Discuss this with your surgeon.  Whether or not you need to pay all the costs depends on the financial policy of your surgeon.  This should have been discussed prior to your implant surgery.  Good luck.

Lisa Lynn Sowder, M.D.

Lisa L. Sowder, MD
Seattle Plastic Surgeon
5.0 out of 5 stars 40 reviews

Double bubble concerns

+1

It is difficult to assess your situation without photographs of both the preoperative and postoperative views of your breasts. Correction of a constricted breast deformity is a difficult operation and revisions are common. The tight band deformity is usually a result of incomplete release of the constricted breast parenchyma. In a constricted breast (or the more severe tubular breast deformity), correction may require lowering of the inframammary fold, reducing the areolar size, and transecting the constricting bands in the breast. If there is a lack of skin in the lower half of the breast, a two-stage reconstruction using an expander followed by an implant may be required. These operations, although cosmetic in appearance, are reconstructive breast operations at their core.

The term "double bubble" is technically reserved for implants that have fallen below the inframammary fold and create two separate breasts mounds - the native breast, and the lower implant. Correction of this deformity requires properly resetting the location of the implant and reconstructing the inframammary fold. A much different operation.

Things to ask any plastic surgeon before breast surgery are:

  • Are you board certified by the American Board of Plastic Surgery (Not the unrecognized Board of Cosmetic Surgery)
  • Do you have a lot of experience with constricted breast/tubular breast deformity or revision breast surgery?
  • What are the realistic goals that I can expect from surgery?
  • If I need a revision, who pays, how much, and what is the office policy?

I wish you the best in your revision. In any revision breast surgery, I recommend getting a second opinion. Many times, this second opinion is the same as your primary surgeon but it may help to improve your confidence in the surgical plan.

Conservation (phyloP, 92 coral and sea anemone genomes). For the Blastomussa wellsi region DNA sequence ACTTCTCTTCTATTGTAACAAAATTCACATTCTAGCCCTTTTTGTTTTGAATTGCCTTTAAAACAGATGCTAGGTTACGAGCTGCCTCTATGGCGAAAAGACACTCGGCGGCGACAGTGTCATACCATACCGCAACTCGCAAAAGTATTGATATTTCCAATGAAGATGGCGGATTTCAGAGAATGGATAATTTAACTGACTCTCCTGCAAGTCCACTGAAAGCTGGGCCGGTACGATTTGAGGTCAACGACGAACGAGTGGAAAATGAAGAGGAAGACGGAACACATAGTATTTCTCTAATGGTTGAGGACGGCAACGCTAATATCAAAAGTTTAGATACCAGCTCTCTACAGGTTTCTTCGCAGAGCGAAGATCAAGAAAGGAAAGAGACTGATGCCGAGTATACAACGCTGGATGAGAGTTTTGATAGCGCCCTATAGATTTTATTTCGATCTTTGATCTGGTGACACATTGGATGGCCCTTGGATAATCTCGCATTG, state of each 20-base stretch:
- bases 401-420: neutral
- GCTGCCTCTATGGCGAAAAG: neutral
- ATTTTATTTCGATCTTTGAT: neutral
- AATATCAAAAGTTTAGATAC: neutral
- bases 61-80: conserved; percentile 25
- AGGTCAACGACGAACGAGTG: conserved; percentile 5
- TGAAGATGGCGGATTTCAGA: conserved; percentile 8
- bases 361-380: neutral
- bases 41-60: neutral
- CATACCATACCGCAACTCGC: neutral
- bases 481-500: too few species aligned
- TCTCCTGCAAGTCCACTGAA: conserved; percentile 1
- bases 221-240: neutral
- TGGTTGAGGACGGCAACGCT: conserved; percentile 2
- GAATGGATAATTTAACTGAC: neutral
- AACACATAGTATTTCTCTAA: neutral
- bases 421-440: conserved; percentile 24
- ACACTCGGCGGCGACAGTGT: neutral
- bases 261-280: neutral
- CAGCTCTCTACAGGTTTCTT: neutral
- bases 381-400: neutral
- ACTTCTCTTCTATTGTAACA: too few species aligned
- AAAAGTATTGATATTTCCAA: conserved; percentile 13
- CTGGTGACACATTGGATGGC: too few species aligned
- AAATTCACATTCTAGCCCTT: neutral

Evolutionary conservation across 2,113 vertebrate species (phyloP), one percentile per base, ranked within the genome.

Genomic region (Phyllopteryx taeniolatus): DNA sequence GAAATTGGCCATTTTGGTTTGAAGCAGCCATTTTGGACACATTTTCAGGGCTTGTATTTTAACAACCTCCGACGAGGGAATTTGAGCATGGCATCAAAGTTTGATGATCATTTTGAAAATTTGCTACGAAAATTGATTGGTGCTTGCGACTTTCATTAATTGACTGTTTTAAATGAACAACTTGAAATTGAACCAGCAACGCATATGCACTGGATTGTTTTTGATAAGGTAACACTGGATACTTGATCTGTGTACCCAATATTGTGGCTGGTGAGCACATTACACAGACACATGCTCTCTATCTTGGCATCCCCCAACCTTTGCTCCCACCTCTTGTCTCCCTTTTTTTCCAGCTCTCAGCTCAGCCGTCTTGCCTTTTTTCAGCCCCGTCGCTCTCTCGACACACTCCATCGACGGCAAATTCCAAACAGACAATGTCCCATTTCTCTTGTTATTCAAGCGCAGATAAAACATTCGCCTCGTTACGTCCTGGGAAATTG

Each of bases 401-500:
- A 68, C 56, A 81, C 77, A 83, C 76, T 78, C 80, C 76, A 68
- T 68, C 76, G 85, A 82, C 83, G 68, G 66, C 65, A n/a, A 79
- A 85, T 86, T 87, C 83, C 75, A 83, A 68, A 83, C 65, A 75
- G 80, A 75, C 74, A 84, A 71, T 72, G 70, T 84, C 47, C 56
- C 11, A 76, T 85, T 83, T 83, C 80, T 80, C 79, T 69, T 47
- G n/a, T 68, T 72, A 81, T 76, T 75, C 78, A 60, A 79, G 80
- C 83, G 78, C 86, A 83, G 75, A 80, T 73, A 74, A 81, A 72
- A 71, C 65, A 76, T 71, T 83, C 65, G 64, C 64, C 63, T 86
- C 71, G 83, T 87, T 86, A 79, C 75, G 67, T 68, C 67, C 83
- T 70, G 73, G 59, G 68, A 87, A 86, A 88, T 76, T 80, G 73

David Bogue, MD
Boca Raton Plastic Surgeon
5.0 out of 5 stars 12 reviews

Deflating the Double Bubble

+1

Sorry to hear your issue.  Whether you have to pay for an revision surgery depends on your plastic surgeon's policy regarding revisions.  Pictures would be helpful.  The implant may have to be removed and replaced and the breast tissue where it is constricted will have to be reshaped internally.  If pain is the main issue two thoughts:  (1) consult with a pain management physician or (2) total removal of implants.  These are some starting points to discuss with your surgeon.

Best wishes.

 

Dr. ES

Earl Stephenson, Jr., MD, DDS
Atlanta Plastic Surgeon
5.0 out of 5 stars 8 reviews

Double bubble contour irregularity after breast augmentation

+1

Without before and after pictures, it is hard to assess what the problem is.  If you had any degree of tubular breast deformity, (constricted lower pole of breast), results can sometimes result in flat lower pole banding at the location of the high, tight inframammary crease. Release of this area is typically done from the inside during pocket creation, but sometimes a flat contour there results which may stretch and improve with time. In addition, oftentimes nipple lift and tightening is performed, and that can correct the double bubble appearance as well. I would have an open, honest discussion with your plastic surgeon, as I am sure they would like a good result for you. It could require a minor touch up in the office or something more involved in the operating room. As far as costs, it depends from surgeon to surgeon on their revision policy. Usually minor touch ups in the office setting can be written off. I can't explain the pain you are having.

Hayley Brown, MD
Las Vegas Plastic Surgeon
5.0 out of 5 stars 20 reviews

These answers are for educational purposes and should not be relied upon as a substitute for medical advice you may receive from your physician. If you have a medical emergency, please call 911. These answers do not constitute or initiate a patient/doctor relationship.